Matt Hancock in I’m a Celebrity! are you thrilled or riled?

Matt Hancock: In I'm a Celebrity are you thrilled or riled? Image - ITV

Well in the ever-surprising world of politics, I can honestly say last week was a first for me; watching my former employer Matt Hancock eat a camel’s penis on national television (“just the tip!”).

Yes, Matt Hancock is in the I’m a Celebrity jungle and the wider world seems thrilled about it. Err, perhaps not.

Despite being in the camp with an ex-convict pop star and a comedian whose ex-girlfriend has publicly accused of toxic “daily pain”, judging by his seemingly endless stream of publicly-voted trials, Matt still seems to be far and away the least popular member of camp.

A large part of that anger, understandably, comes from the overall UK government’s handling- or at least perceived handling- of the pandemic. Those who were unable to see dying loved ones in hospital or hug grieving relatives at funerals will also doubtless have felt a visceral pain at seeing Hancock locked in embrace with a woman he later left his wife for during Covid restrictions.

The adultery and taking time off while the House is sitting probably haven’t helped either.

So yes, overall there’s a lot, as the politician accepted in the camp, that he wants “forgiveness” for.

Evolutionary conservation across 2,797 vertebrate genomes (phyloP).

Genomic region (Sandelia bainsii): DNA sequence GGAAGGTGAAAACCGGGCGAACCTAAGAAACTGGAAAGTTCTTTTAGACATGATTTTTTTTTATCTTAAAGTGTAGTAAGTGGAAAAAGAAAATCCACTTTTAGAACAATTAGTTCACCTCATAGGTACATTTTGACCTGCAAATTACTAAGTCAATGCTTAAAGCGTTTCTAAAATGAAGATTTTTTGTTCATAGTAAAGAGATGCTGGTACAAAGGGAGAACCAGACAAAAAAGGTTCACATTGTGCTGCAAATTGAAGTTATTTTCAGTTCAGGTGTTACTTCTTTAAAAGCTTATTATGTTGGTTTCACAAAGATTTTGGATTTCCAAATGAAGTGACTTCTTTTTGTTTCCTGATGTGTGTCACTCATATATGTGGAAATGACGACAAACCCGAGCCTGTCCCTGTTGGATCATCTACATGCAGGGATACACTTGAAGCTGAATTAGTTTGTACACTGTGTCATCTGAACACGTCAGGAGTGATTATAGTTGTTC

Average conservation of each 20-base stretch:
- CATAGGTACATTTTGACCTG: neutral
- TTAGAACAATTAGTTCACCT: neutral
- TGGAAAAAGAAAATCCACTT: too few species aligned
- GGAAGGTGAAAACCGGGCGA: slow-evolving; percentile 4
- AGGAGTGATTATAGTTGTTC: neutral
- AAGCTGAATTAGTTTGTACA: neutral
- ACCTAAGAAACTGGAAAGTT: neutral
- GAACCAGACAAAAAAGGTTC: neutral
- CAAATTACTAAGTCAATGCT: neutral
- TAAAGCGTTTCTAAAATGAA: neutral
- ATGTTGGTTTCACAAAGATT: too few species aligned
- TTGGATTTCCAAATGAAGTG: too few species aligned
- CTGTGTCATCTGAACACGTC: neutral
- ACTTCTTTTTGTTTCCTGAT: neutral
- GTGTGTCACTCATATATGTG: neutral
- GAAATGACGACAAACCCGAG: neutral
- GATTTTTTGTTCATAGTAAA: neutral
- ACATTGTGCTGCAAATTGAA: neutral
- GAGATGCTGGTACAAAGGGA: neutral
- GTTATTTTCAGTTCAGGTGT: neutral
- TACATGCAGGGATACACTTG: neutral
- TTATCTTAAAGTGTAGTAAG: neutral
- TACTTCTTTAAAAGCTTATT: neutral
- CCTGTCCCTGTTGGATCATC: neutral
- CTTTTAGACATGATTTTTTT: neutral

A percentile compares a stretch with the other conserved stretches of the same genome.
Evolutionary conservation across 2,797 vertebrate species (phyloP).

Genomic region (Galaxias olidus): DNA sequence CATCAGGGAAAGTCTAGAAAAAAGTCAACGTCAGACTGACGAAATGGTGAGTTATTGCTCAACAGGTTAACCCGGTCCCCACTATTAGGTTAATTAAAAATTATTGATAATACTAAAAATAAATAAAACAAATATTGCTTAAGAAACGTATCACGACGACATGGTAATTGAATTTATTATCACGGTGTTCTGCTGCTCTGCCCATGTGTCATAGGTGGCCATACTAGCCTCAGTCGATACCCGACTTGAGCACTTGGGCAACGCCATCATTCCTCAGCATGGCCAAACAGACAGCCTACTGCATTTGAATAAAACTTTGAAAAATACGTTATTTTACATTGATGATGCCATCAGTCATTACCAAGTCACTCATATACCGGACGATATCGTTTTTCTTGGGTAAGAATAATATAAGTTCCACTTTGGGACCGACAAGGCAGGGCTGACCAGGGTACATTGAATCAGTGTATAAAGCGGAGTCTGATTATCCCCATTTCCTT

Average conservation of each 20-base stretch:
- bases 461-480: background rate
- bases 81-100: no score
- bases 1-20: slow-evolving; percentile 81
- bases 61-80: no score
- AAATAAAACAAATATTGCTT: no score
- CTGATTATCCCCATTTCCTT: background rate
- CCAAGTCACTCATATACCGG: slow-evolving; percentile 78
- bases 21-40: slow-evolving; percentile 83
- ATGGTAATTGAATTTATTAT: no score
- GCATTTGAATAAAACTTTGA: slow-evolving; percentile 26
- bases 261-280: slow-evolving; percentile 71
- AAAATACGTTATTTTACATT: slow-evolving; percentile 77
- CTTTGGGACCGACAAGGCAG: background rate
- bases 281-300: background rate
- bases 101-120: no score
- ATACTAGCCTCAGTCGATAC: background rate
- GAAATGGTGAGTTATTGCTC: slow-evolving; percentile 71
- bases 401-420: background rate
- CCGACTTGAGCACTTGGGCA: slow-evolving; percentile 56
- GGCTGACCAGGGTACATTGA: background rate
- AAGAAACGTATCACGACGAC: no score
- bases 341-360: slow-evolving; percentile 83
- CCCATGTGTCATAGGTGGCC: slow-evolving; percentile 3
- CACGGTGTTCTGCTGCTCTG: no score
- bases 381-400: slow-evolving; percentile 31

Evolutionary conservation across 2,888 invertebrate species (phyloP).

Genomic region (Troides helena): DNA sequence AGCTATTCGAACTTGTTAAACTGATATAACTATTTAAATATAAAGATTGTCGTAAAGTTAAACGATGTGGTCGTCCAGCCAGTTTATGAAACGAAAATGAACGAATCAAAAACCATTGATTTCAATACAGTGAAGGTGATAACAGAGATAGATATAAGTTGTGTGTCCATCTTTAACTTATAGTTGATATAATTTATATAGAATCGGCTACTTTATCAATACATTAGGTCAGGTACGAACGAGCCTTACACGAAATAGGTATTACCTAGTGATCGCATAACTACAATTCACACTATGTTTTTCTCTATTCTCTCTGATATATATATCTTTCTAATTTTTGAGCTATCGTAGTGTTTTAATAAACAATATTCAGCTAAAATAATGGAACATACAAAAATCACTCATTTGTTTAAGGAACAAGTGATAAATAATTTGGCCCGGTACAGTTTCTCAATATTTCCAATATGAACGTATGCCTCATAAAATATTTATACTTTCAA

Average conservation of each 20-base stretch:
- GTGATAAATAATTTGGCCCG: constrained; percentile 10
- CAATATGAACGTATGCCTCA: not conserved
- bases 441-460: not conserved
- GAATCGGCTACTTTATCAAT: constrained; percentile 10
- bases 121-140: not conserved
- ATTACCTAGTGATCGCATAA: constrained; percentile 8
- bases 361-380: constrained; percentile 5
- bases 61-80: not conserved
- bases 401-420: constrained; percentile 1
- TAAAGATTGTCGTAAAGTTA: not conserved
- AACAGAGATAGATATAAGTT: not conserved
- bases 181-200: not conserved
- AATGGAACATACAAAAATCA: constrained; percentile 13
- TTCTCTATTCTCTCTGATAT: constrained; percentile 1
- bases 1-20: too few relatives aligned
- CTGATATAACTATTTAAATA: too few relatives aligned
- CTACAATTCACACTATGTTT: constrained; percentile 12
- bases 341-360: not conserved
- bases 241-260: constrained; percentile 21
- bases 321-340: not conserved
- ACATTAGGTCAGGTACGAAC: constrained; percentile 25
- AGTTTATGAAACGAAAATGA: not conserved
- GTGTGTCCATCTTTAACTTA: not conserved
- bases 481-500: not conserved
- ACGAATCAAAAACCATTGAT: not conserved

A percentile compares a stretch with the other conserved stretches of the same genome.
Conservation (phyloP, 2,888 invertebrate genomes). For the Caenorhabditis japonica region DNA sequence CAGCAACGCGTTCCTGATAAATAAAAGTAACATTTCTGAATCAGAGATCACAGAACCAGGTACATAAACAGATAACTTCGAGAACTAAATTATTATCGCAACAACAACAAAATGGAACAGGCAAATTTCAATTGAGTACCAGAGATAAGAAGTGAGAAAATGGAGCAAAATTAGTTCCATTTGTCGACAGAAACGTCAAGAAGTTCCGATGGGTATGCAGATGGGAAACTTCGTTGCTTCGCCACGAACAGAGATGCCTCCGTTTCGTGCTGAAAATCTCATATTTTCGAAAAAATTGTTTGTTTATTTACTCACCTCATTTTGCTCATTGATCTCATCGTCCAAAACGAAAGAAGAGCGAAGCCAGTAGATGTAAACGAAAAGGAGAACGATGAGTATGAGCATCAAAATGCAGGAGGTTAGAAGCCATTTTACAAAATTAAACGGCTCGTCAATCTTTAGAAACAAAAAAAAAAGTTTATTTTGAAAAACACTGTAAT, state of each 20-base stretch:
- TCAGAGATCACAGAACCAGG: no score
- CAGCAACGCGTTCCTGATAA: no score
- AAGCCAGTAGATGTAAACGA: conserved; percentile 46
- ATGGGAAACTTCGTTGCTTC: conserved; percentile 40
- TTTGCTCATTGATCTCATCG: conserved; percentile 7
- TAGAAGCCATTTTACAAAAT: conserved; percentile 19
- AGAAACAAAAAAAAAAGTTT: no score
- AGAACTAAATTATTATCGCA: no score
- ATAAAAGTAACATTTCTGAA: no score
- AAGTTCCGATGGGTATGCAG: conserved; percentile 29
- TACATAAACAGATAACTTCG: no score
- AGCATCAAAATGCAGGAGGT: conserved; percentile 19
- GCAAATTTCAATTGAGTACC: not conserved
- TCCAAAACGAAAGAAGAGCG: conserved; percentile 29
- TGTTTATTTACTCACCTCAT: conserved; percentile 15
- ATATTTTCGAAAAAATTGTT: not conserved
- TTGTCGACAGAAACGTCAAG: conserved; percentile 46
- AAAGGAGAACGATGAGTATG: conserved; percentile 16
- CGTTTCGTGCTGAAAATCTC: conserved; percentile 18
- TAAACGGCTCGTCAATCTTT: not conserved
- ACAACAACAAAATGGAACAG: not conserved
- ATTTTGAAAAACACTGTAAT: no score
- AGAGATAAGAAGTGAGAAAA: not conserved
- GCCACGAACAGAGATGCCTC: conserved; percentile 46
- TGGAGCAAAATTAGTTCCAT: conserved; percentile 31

But yet even the most hardened member of the Matt Hancock hate club may over the last week have been forced to admit the tiniest respect for the person he is in the camp; quite a distance apart from the public perception of him.

Amid scorpion stings, snake attacks and animal genitalia, Matt seems to maintain a cheerful enthusiasm. Even Boy George seems to be growing a grudging respect for him.

Which sort of begs the question; how close is our perception of politicians to their reality? Is Hancock the person the public saw him as during and after the pandemic, or is the altogether more human person we’re now seeing the real him?

Certainly, the Matt I remember from my stint working for him eight years ago is closer to the one the public are now seeing.

And if it turns out our elected figures really are just average, occasionally even likeable, people, why doesn’t it translate to the electorate more often?

Perhaps the answer is just to send all potential political candidates to the other side of the world surrounded by poisonous beasties and televise the whole thing.

At a minimum it would be compulsive viewing.

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Written by

Sally Underwood

Sally Underwood is a former aide to several former cabinet members and now contributes her views on Parliament’s ever-changing shape in her column for the Euro Weekly News.


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